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The Power Rule

Here is one of the most basic rules of calculus, perhaps the single rule that more people think of when someone says, ``What do you remember from calculus?" Besides, it has that great name, The Power Rule.

It says:

\begin{displaymath}\boxed{ \frac {d} {dx} (x^n) = n x^{n-1} }\end{displaymath}

Now what does that mean? Well, n can be any number. So if we let n be 3, we have:

\begin{displaymath}\frac {d} {dx} (x^3) = 3x^2.
\end{displaymath}

If we let n be 5, we have:

\begin{displaymath}\frac {d} {dx} (x^5) = 5x^4.
\end{displaymath}

If we let n be 1, we have:

\begin{displaymath}\frac {d} {dx} (x^1) = 1x^0=1.
\end{displaymath}

This is worth remembering separately, so let's repeat it so it sticks:

\begin{displaymath}\frac {d} {dx} (x) =1.
\end{displaymath}

We could also let n be a negative number. For instance, if n=-2, we have

\begin{displaymath}\frac {d} {dx} (x^{-2}) = -2x^{-3}.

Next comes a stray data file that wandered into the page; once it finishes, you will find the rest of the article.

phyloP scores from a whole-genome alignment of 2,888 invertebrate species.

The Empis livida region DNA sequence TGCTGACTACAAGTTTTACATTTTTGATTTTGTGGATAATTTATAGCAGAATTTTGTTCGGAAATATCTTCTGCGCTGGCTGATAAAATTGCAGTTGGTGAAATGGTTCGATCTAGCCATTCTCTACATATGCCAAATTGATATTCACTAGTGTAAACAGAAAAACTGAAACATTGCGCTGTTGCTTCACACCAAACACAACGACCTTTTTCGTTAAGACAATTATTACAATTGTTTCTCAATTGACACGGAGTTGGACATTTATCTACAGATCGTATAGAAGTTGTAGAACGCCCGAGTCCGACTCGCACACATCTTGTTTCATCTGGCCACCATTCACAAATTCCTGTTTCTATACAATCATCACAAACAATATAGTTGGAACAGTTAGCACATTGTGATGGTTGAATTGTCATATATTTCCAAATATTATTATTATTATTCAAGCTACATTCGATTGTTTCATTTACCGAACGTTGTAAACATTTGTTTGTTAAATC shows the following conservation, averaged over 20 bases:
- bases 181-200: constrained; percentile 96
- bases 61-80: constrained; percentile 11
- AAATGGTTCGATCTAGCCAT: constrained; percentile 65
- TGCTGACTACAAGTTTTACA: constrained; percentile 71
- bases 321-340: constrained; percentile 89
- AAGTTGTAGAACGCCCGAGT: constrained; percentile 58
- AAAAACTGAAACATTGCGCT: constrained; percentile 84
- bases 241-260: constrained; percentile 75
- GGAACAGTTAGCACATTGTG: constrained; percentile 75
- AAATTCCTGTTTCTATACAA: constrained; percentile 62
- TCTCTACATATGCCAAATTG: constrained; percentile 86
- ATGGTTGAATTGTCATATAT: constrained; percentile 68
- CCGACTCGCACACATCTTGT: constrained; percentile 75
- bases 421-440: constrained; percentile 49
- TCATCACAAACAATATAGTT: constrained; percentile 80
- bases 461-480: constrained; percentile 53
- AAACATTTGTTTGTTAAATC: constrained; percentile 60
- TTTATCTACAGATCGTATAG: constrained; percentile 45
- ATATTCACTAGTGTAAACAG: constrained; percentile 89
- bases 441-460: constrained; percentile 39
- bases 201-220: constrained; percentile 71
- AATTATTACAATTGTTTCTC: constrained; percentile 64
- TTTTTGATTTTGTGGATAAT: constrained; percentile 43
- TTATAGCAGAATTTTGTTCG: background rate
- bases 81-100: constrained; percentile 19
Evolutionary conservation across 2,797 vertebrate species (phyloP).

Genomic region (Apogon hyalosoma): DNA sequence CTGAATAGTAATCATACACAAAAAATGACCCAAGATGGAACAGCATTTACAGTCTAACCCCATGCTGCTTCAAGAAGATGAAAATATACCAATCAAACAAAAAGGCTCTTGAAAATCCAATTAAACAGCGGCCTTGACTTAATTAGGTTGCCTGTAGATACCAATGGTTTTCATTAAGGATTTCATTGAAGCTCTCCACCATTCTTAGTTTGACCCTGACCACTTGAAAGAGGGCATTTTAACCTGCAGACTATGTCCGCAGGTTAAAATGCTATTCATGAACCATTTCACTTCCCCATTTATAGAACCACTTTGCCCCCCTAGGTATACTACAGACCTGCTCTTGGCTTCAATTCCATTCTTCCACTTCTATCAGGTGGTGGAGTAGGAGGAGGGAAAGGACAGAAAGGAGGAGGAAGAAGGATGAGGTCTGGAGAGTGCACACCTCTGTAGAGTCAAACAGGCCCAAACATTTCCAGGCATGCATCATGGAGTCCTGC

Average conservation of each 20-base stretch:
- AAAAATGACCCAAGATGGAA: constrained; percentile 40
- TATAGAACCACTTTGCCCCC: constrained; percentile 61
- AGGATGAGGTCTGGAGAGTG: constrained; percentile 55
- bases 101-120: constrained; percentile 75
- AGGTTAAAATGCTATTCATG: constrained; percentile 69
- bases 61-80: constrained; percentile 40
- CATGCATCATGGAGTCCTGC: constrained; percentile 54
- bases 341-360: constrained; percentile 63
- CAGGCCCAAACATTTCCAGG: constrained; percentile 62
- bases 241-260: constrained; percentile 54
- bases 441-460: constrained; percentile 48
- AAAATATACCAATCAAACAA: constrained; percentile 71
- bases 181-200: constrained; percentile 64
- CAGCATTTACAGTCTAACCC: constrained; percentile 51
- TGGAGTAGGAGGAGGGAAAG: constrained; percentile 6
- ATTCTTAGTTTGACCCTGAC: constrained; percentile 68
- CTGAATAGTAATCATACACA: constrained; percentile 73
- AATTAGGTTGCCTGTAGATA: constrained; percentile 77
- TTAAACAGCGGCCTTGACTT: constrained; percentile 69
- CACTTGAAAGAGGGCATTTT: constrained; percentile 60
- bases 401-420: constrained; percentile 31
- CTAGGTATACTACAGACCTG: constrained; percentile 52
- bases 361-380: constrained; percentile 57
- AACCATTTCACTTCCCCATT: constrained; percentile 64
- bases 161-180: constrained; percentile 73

\end{displaymath}

Notice that we can now take the derivative of 1/x:

\begin{displaymath}\frac {d} {dx} (\frac {1}{x}) =\frac {d} {dx} (x^{-1}) = -1x^{-2} = \frac {-1}{x^2}
\end{displaymath}

In fact, n can even be a fraction. So for instance, we can take the derivative of $\sqrt{x}$, since:


\begin{displaymath}\frac {d} {dx} (\sqrt{x}) =\frac {d} {dx}(x^{1/2}) = \frac{1}{2}x^{-1/2}
\end{displaymath}

The fact that n needn't be a whole number usually doesn't get mentioned in this part of a course on calculus, but we'll clue you in a little early. That little n could even be a number like $\pi$ or $\sqrt 2$. Then:

\begin{displaymath}\frac {d} {dx} (x^{\pi}) = {\pi}x^{\pi-1}
\end{displaymath}

We know it's tempting to try to simplify the exponent $\pi-1$, but it's best to leave it the way it is. Just think of it as a number with value about 2.1416.


Good Question: Is it possible to prove the power rule  for whole numbers using just induction and the product rule?


Of course, there is a little risk here. This question makes you sound exceptionally intelligent, and will momentarily lift you onto a godlike plateau miles above the rest of the class in the mind of the professor. If the professor swallows the bait, and uses induction and the product rule to prove the power rule, you're set for life, or at least for the rest of the semester. However, if the professor doesn't bite, but instead says, ``How do you mean?" and you respond,``Um, ah, oh I don't know, I just made it up," it could look very bad.



Next: The Product Rule Up: Derivatives: How to Find Previous: The Basic Rules of
Joel Hass
1999-05-26